Editors Note: The article you are about to read will introduce you to Trumaine Johnson. It will also introduce you to a talented young Journalism Major, currently attending the University of Montana. Deven Pfister is a Rams fan - and fellow TSTer - who I badgered into writing a few articles for us. I hope you enjoy his article! - DouglasM
After looking at NFL corners and the completion percentage against them; a solid NFL corner’s numbers tend to hover around about 50%. According to Walterfootball.com, top corner back free-agents like Lardarius Webb and Brandon Carr had completion percentages against them of 54.6% and 49.4% respectively. It’s doubtful he will be able to bring that sort of production to the NFL, but it’s always a good sign to see your rookie corner is beating NFL statistics. Trumaine was always known at Montana for his huge hits and seeming to be all over the field on every play. He showed the agility to continually fly to the ball during games and often would deliver hits that resounded through the entire stadium. He also shows receiver like body control when tracking balls in the air, something that will surely help him at the next level when tracking down bigger NFL receivers on jump balls. He made interceptions look like receptions by a receiver. Watching him turn to track the ball and elevate his body to go up and get balls with his hands left many a Grizzly fans’ jaws ajar.
This ability to catch with such ease is very rare in cornerbacks, since their job is usually just to get in the way of the receiver. While he may not be a home-run threat in the return game, his ability to return kicks will be a helpful addition to the Rams’ special teams. Trumaine’s speed comes from his long stride, so to harness this advantage, he’ll need to get some early separation or speedier NFL special teamers will be able to bring him down quickly. He has a knack for finding holes when returning kicks. He’s no Patrick Peterson, but he made a name for himself at Montana by taking kicks back for huge gains and even a few touchdowns.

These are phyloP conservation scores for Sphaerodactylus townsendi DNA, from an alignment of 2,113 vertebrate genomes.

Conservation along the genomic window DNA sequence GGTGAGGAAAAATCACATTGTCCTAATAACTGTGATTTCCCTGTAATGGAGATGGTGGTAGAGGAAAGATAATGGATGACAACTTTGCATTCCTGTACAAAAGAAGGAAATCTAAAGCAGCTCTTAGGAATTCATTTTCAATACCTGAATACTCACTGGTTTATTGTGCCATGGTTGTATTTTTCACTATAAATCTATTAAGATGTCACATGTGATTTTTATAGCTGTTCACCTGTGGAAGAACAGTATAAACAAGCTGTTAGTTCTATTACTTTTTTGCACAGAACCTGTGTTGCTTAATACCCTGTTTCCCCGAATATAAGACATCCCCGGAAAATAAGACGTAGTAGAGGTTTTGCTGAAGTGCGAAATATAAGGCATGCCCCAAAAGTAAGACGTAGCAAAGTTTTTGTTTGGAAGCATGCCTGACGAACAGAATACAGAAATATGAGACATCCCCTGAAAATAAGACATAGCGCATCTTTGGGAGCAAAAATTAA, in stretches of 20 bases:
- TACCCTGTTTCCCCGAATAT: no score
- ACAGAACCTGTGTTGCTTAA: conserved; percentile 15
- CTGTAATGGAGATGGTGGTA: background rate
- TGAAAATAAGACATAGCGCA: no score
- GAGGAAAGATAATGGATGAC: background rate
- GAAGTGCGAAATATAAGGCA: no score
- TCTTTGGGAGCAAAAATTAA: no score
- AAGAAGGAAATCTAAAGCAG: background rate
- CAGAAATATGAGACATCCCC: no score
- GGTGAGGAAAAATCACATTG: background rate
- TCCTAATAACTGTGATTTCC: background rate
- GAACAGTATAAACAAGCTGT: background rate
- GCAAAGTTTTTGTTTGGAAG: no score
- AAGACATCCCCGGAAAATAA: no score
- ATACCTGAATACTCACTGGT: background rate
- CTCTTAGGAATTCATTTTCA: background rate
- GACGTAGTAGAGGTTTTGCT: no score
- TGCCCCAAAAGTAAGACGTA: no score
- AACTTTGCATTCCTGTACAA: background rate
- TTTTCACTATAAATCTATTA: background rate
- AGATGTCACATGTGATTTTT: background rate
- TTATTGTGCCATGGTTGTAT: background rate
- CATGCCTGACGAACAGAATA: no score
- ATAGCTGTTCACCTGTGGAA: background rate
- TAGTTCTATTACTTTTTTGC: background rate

While Trumaine may not possess top notch speed (4.48 40 yard dash), he has the quickness to stay on receivers, and has the ability to recover if he makes a mistake in coverage. Rarely did he let a receiver sneak by him for a long play. Johnson’s most glaring weakness will always be the lack of talented competition he played against in college. The Big Sky conference has never been known for big receivers with top notch speed or great hands. This caused many corners to be drafted ahead of him in April due to the fact they played more "elite" talent. He also needs to work on his ability to shed blocks on the outside. While he is a decent tackler in open space and against the run, he has a rough time shedding bigger linemen and tight-ends once he is engaged. His ability to light up receivers with big hits can often be seen as less of a blessing and more of a curse. While this is a wonderful asset to have, it was often caused some of Johnson’s biggest mistakes. When a player searches for that big hit he often misses easy wrap up tackles. This was very much the case because for every highlight reel tackle Trumaine made, he would often miss two easy tackles. Understandably, he wanted to be seen by pro scouts and the best way is making highlight reel plays. Now at the NFL level, he has no one he needs to impress. Hopefully, Jeff Fisher and Chuck Cecil can get Johnson to realize that a highlight reel tackle isn’t as important as getting his receiver on the ground.
While the University of Montana didn’t have much talent besides Trumaine, their roster is rarely devoid of players with skill. Montana’s mike-backer, Caleb McSurdy, became a 7th round pick this year by the Dallas Cowboys, and is a player who has an excellent future in the NFL as a backup linebacker or special teams standout. When looking at recent Montana players drafted into the NFL like defensive-end Kroy Biermann (ATL, 5th round) and wide-receiver Marc Mariani (TN, 7th round), it’s easy to see that both players have made an impact. For the past four years in Atlanta, Biermann has been a rotational defensive-end in the Falcons system, but seems to come up with a sack or a QB pressure whenever he’s on the field. Mariani made an immediate splash in the NFL, taking a kick and a punt back for a touchdown; averaging 25.5 yards a return in just his rookie season. While Montana players may seem to fly under the radar for most fans, it may be the desire to prove themselves to be just as good as the D1-A athletes that keeps them on NFL rosters.